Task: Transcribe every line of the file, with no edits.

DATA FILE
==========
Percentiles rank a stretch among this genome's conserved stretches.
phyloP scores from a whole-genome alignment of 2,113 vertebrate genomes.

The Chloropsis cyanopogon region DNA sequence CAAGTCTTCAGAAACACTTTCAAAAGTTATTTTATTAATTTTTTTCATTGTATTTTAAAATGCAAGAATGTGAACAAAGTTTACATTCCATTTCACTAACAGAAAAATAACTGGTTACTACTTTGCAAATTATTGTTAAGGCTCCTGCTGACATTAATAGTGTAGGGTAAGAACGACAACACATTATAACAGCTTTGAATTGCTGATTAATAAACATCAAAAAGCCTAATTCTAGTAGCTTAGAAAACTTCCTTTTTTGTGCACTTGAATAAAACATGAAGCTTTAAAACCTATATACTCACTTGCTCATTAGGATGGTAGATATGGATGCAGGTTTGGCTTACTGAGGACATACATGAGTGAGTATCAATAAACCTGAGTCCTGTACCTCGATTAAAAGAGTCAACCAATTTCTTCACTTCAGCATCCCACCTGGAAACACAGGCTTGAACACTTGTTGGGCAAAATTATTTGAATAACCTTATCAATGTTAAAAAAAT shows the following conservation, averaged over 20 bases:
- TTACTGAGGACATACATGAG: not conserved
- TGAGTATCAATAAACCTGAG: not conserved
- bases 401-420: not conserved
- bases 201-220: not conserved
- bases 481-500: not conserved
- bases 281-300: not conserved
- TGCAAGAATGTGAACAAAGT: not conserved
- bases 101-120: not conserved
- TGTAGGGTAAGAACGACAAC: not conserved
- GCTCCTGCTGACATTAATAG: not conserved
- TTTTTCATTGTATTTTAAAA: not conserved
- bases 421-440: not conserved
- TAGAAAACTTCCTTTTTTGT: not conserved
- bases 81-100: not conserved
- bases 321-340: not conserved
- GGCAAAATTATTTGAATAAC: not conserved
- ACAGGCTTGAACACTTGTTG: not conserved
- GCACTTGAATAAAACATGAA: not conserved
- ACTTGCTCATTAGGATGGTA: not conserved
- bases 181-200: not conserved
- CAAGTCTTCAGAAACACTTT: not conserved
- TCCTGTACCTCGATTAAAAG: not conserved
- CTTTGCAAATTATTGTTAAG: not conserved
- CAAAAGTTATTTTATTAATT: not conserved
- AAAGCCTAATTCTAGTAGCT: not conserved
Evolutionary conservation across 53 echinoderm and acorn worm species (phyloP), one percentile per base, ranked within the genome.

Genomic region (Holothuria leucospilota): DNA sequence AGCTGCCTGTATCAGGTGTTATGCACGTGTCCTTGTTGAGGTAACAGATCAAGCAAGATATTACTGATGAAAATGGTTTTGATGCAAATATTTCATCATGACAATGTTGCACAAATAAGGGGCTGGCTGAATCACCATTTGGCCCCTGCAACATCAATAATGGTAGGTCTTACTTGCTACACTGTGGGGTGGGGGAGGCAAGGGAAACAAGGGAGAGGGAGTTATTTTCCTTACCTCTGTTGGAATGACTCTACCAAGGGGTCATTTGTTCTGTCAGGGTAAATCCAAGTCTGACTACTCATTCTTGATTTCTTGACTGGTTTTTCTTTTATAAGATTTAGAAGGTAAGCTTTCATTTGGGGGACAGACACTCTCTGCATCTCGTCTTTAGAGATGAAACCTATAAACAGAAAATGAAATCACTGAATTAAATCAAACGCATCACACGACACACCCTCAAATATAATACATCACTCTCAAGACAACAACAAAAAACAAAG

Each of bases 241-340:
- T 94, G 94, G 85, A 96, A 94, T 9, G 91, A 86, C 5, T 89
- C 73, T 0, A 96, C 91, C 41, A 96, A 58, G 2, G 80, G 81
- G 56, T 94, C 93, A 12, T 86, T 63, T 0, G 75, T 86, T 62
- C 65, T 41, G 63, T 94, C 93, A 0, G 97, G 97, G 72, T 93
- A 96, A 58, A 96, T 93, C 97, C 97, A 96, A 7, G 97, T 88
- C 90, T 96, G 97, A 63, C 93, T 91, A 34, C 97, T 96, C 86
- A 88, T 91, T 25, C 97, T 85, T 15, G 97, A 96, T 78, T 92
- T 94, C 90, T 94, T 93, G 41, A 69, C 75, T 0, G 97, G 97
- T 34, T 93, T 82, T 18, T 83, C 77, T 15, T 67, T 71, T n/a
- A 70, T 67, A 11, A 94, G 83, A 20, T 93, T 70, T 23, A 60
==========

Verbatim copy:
Percentiles rank a stretch among this genome's conserved stretches.
phyloP scores from a whole-genome alignment of 2,113 vertebrate genomes.

The Chloropsis cyanopogon region DNA sequence CAAGTCTTCAGAAACACTTTCAAAAGTTATTTTATTAATTTTTTTCATTGTATTTTAAAATGCAAGAATGTGAACAAAGTTTACATTCCATTTCACTAACAGAAAAATAACTGGTTACTACTTTGCAAATTATTGTTAAGGCTCCTGCTGACATTAATAGTGTAGGGTAAGAACGACAACACATTATAACAGCTTTGAATTGCTGATTAATAAACATCAAAAAGCCTAATTCTAGTAGCTTAGAAAACTTCCTTTTTTGTGCACTTGAATAAAACATGAAGCTTTAAAACCTATATACTCACTTGCTCATTAGGATGGTAGATATGGATGCAGGTTTGGCTTACTGAGGACATACATGAGTGAGTATCAATAAACCTGAGTCCTGTACCTCGATTAAAAGAGTCAACCAATTTCTTCACTTCAGCATCCCACCTGGAAACACAGGCTTGAACACTTGTTGGGCAAAATTATTTGAATAACCTTATCAATGTTAAAAAAAT shows the following conservation, averaged over 20 bases:
- TTACTGAGGACATACATGAG: not conserved
- TGAGTATCAATAAACCTGAG: not conserved
- bases 401-420: not conserved
- bases 201-220: not conserved
- bases 481-500: not conserved
- bases 281-300: not conserved
- TGCAAGAATGTGAACAAAGT: not conserved
- bases 101-120: not conserved
- TGTAGGGTAAGAACGACAAC: not conserved
- GCTCCTGCTGACATTAATAG: not conserved
- TTTTTCATTGTATTTTAAAA: not conserved
- bases 421-440: not conserved
- TAGAAAACTTCCTTTTTTGT: not conserved
- bases 81-100: not conserved
- bases 321-340: not conserved
- GGCAAAATTATTTGAATAAC: not conserved
- ACAGGCTTGAACACTTGTTG: not conserved
- GCACTTGAATAAAACATGAA: not conserved
- ACTTGCTCATTAGGATGGTA: not conserved
- bases 181-200: not conserved
- CAAGTCTTCAGAAACACTTT: not conserved
- TCCTGTACCTCGATTAAAAG: not conserved
- CTTTGCAAATTATTGTTAAG: not conserved
- CAAAAGTTATTTTATTAATT: not conserved
- AAAGCCTAATTCTAGTAGCT: not conserved
Evolutionary conservation across 53 echinoderm and acorn worm species (phyloP), one percentile per base, ranked within the genome.

Genomic region (Holothuria leucospilota): DNA sequence AGCTGCCTGTATCAGGTGTTATGCACGTGTCCTTGTTGAGGTAACAGATCAAGCAAGATATTACTGATGAAAATGGTTTTGATGCAAATATTTCATCATGACAATGTTGCACAAATAAGGGGCTGGCTGAATCACCATTTGGCCCCTGCAACATCAATAATGGTAGGTCTTACTTGCTACACTGTGGGGTGGGGGAGGCAAGGGAAACAAGGGAGAGGGAGTTATTTTCCTTACCTCTGTTGGAATGACTCTACCAAGGGGTCATTTGTTCTGTCAGGGTAAATCCAAGTCTGACTACTCATTCTTGATTTCTTGACTGGTTTTTCTTTTATAAGATTTAGAAGGTAAGCTTTCATTTGGGGGACAGACACTCTCTGCATCTCGTCTTTAGAGATGAAACCTATAAACAGAAAATGAAATCACTGAATTAAATCAAACGCATCACACGACACACCCTCAAATATAATACATCACTCTCAAGACAACAACAAAAAACAAAG

Each of bases 241-340:
- T 94, G 94, G 85, A 96, A 94, T 9, G 91, A 86, C 5, T 89
- C 73, T 0, A 96, C 91, C 41, A 96, A 58, G 2, G 80, G 81
- G 56, T 94, C 93, A 12, T 86, T 63, T 0, G 75, T 86, T 62
- C 65, T 41, G 63, T 94, C 93, A 0, G 97, G 97, G 72, T 93
- A 96, A 58, A 96, T 93, C 97, C 97, A 96, A 7, G 97, T 88
- C 90, T 96, G 97, A 63, C 93, T 91, A 34, C 97, T 96, C 86
- A 88, T 91, T 25, C 97, T 85, T 15, G 97, A 96, T 78, T 92
- T 94, C 90, T 94, T 93, G 41, A 69, C 75, T 0, G 97, G 97
- T 34, T 93, T 82, T 18, T 83, C 77, T 15, T 67, T 71, T n/a
- A 70, T 67, A 11, A 94, G 83, A 20, T 93, T 70, T 23, A 60